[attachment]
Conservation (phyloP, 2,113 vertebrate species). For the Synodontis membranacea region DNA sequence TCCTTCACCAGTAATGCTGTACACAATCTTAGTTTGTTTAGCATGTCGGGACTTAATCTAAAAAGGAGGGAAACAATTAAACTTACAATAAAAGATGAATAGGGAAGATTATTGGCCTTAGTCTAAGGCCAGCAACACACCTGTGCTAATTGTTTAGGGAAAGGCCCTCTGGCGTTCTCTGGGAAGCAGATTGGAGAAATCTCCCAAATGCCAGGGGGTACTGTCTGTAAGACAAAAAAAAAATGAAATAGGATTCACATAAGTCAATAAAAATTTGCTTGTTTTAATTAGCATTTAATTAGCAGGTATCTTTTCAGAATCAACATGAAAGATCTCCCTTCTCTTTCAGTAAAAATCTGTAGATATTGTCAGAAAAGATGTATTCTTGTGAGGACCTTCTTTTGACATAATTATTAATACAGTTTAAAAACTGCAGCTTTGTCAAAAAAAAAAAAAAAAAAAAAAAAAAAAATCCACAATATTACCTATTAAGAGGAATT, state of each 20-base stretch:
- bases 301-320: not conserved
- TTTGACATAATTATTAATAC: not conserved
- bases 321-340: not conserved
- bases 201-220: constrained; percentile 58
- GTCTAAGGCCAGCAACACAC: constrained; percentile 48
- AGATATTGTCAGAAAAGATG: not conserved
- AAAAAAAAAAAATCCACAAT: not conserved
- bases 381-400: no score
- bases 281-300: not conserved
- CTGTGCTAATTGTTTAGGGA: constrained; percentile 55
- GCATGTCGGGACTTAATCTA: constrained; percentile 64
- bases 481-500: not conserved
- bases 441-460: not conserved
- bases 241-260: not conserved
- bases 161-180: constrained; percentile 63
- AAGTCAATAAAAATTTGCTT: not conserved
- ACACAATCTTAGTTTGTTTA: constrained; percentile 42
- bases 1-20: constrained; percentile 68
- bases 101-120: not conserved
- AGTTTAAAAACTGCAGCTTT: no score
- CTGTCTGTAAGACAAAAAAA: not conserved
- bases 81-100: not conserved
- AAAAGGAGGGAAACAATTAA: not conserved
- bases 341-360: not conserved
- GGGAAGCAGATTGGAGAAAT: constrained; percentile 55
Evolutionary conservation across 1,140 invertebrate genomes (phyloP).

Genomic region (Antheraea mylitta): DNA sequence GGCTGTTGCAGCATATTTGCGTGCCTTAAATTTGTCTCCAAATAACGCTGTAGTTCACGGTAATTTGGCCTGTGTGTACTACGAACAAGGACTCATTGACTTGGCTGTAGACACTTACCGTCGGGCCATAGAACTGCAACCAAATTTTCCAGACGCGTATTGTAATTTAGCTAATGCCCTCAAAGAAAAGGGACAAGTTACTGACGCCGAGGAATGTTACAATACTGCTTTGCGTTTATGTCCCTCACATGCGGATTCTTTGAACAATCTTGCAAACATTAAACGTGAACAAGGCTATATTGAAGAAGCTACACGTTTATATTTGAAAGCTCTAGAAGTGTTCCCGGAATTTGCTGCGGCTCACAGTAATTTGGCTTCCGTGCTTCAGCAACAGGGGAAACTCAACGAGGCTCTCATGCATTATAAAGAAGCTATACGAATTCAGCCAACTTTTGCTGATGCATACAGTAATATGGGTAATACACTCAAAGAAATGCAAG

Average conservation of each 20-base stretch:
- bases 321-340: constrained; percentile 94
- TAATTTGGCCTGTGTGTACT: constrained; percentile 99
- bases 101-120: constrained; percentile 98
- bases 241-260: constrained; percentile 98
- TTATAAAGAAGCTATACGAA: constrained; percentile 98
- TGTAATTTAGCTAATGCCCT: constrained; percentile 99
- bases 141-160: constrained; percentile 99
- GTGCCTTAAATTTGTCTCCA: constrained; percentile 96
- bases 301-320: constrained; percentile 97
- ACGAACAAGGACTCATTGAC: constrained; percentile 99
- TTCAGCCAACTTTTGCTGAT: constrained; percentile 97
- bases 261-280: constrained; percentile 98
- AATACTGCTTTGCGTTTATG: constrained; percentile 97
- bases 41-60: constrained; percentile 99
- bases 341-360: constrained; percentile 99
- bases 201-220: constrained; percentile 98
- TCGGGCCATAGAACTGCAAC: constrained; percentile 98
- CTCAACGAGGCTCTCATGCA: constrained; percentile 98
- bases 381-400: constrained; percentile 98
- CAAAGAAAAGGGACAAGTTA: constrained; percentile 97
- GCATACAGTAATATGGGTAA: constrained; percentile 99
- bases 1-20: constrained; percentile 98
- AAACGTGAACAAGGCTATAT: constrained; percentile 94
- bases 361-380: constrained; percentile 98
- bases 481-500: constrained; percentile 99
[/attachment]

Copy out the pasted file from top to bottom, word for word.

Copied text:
Conservation (phyloP, 2,113 vertebrate species). For the Synodontis membranacea region DNA sequence TCCTTCACCAGTAATGCTGTACACAATCTTAGTTTGTTTAGCATGTCGGGACTTAATCTAAAAAGGAGGGAAACAATTAAACTTACAATAAAAGATGAATAGGGAAGATTATTGGCCTTAGTCTAAGGCCAGCAACACACCTGTGCTAATTGTTTAGGGAAAGGCCCTCTGGCGTTCTCTGGGAAGCAGATTGGAGAAATCTCCCAAATGCCAGGGGGTACTGTCTGTAAGACAAAAAAAAAATGAAATAGGATTCACATAAGTCAATAAAAATTTGCTTGTTTTAATTAGCATTTAATTAGCAGGTATCTTTTCAGAATCAACATGAAAGATCTCCCTTCTCTTTCAGTAAAAATCTGTAGATATTGTCAGAAAAGATGTATTCTTGTGAGGACCTTCTTTTGACATAATTATTAATACAGTTTAAAAACTGCAGCTTTGTCAAAAAAAAAAAAAAAAAAAAAAAAAAAAATCCACAATATTACCTATTAAGAGGAATT, state of each 20-base stretch:
- bases 301-320: not conserved
- TTTGACATAATTATTAATAC: not conserved
- bases 321-340: not conserved
- bases 201-220: constrained; percentile 58
- GTCTAAGGCCAGCAACACAC: constrained; percentile 48
- AGATATTGTCAGAAAAGATG: not conserved
- AAAAAAAAAAAATCCACAAT: not conserved
- bases 381-400: no score
- bases 281-300: not conserved
- CTGTGCTAATTGTTTAGGGA: constrained; percentile 55
- GCATGTCGGGACTTAATCTA: constrained; percentile 64
- bases 481-500: not conserved
- bases 441-460: not conserved
- bases 241-260: not conserved
- bases 161-180: constrained; percentile 63
- AAGTCAATAAAAATTTGCTT: not conserved
- ACACAATCTTAGTTTGTTTA: constrained; percentile 42
- bases 1-20: constrained; percentile 68
- bases 101-120: not conserved
- AGTTTAAAAACTGCAGCTTT: no score
- CTGTCTGTAAGACAAAAAAA: not conserved
- bases 81-100: not conserved
- AAAAGGAGGGAAACAATTAA: not conserved
- bases 341-360: not conserved
- GGGAAGCAGATTGGAGAAAT: constrained; percentile 55
Evolutionary conservation across 1,140 invertebrate genomes (phyloP).

Genomic region (Antheraea mylitta): DNA sequence GGCTGTTGCAGCATATTTGCGTGCCTTAAATTTGTCTCCAAATAACGCTGTAGTTCACGGTAATTTGGCCTGTGTGTACTACGAACAAGGACTCATTGACTTGGCTGTAGACACTTACCGTCGGGCCATAGAACTGCAACCAAATTTTCCAGACGCGTATTGTAATTTAGCTAATGCCCTCAAAGAAAAGGGACAAGTTACTGACGCCGAGGAATGTTACAATACTGCTTTGCGTTTATGTCCCTCACATGCGGATTCTTTGAACAATCTTGCAAACATTAAACGTGAACAAGGCTATATTGAAGAAGCTACACGTTTATATTTGAAAGCTCTAGAAGTGTTCCCGGAATTTGCTGCGGCTCACAGTAATTTGGCTTCCGTGCTTCAGCAACAGGGGAAACTCAACGAGGCTCTCATGCATTATAAAGAAGCTATACGAATTCAGCCAACTTTTGCTGATGCATACAGTAATATGGGTAATACACTCAAAGAAATGCAAG

Average conservation of each 20-base stretch:
- bases 321-340: constrained; percentile 94
- TAATTTGGCCTGTGTGTACT: constrained; percentile 99
- bases 101-120: constrained; percentile 98
- bases 241-260: constrained; percentile 98
- TTATAAAGAAGCTATACGAA: constrained; percentile 98
- TGTAATTTAGCTAATGCCCT: constrained; percentile 99
- bases 141-160: constrained; percentile 99
- GTGCCTTAAATTTGTCTCCA: constrained; percentile 96
- bases 301-320: constrained; percentile 97
- ACGAACAAGGACTCATTGAC: constrained; percentile 99
- TTCAGCCAACTTTTGCTGAT: constrained; percentile 97
- bases 261-280: constrained; percentile 98
- AATACTGCTTTGCGTTTATG: constrained; percentile 97
- bases 41-60: constrained; percentile 99
- bases 341-360: constrained; percentile 99
- bases 201-220: constrained; percentile 98
- TCGGGCCATAGAACTGCAAC: constrained; percentile 98
- CTCAACGAGGCTCTCATGCA: constrained; percentile 98
- bases 381-400: constrained; percentile 98
- CAAAGAAAAGGGACAAGTTA: constrained; percentile 97
- GCATACAGTAATATGGGTAA: constrained; percentile 99
- bases 1-20: constrained; percentile 98
- AAACGTGAACAAGGCTATAT: constrained; percentile 94
- bases 361-380: constrained; percentile 98
- bases 481-500: constrained; percentile 99